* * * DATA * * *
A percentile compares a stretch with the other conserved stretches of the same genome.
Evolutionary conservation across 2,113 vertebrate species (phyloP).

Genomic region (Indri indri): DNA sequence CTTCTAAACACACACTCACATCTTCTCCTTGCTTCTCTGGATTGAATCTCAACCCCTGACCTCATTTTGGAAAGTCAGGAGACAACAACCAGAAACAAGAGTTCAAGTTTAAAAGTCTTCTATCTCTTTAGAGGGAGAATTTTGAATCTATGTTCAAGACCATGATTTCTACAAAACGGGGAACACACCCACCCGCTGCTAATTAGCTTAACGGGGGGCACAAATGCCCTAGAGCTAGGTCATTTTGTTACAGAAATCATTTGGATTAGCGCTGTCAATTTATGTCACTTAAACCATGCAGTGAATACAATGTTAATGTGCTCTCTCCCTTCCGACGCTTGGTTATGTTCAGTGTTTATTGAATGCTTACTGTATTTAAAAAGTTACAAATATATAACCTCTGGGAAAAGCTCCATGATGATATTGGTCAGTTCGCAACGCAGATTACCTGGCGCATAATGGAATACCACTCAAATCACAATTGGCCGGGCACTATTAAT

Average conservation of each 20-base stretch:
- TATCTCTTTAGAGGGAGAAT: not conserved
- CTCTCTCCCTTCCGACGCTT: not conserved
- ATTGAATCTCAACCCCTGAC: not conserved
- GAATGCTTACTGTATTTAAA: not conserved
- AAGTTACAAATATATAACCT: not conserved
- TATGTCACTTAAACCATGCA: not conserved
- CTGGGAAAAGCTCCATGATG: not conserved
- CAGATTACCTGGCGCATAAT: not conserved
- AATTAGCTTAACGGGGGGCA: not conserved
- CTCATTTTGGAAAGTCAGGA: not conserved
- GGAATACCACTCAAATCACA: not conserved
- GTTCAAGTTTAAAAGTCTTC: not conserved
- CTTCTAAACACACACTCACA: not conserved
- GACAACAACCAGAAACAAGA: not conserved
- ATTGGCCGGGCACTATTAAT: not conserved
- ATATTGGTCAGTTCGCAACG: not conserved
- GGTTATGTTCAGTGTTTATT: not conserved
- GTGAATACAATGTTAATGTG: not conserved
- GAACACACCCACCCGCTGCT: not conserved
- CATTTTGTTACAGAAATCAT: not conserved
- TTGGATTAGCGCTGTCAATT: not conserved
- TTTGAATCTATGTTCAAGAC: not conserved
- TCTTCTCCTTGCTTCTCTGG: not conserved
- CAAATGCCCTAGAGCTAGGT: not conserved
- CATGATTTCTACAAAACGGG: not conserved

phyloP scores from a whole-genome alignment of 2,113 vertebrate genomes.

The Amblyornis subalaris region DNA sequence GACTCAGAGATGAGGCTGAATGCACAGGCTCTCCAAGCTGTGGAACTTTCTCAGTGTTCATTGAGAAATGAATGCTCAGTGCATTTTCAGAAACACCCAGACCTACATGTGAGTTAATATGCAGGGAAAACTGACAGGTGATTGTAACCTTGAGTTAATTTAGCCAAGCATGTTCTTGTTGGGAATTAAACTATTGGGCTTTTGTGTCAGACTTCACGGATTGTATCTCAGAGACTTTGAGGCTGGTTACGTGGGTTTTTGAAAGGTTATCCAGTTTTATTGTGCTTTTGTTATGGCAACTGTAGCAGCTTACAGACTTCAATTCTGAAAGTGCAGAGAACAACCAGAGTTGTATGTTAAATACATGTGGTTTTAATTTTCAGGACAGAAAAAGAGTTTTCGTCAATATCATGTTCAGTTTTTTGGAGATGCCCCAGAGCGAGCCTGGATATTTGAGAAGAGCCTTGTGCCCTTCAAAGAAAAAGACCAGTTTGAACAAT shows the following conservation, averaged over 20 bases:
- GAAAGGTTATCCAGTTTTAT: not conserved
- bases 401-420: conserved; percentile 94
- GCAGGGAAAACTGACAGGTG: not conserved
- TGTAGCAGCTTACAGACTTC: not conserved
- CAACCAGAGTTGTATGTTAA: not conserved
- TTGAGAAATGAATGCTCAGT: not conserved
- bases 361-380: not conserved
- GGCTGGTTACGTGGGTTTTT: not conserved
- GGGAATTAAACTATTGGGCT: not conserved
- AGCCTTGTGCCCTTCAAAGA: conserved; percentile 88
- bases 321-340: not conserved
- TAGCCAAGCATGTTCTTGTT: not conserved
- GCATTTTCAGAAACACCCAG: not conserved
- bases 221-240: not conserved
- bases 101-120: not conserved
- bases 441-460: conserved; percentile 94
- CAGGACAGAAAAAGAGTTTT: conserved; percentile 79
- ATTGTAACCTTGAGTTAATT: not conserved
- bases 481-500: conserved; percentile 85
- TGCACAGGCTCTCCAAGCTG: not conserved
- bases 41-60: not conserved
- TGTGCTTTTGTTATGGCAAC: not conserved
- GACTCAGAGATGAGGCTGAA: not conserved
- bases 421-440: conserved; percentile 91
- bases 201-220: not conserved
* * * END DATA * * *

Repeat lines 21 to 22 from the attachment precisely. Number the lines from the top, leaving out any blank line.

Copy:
- GGTTATGTTCAGTGTTTATT: not conserved
- GTGAATACAATGTTAATGTG: not conserved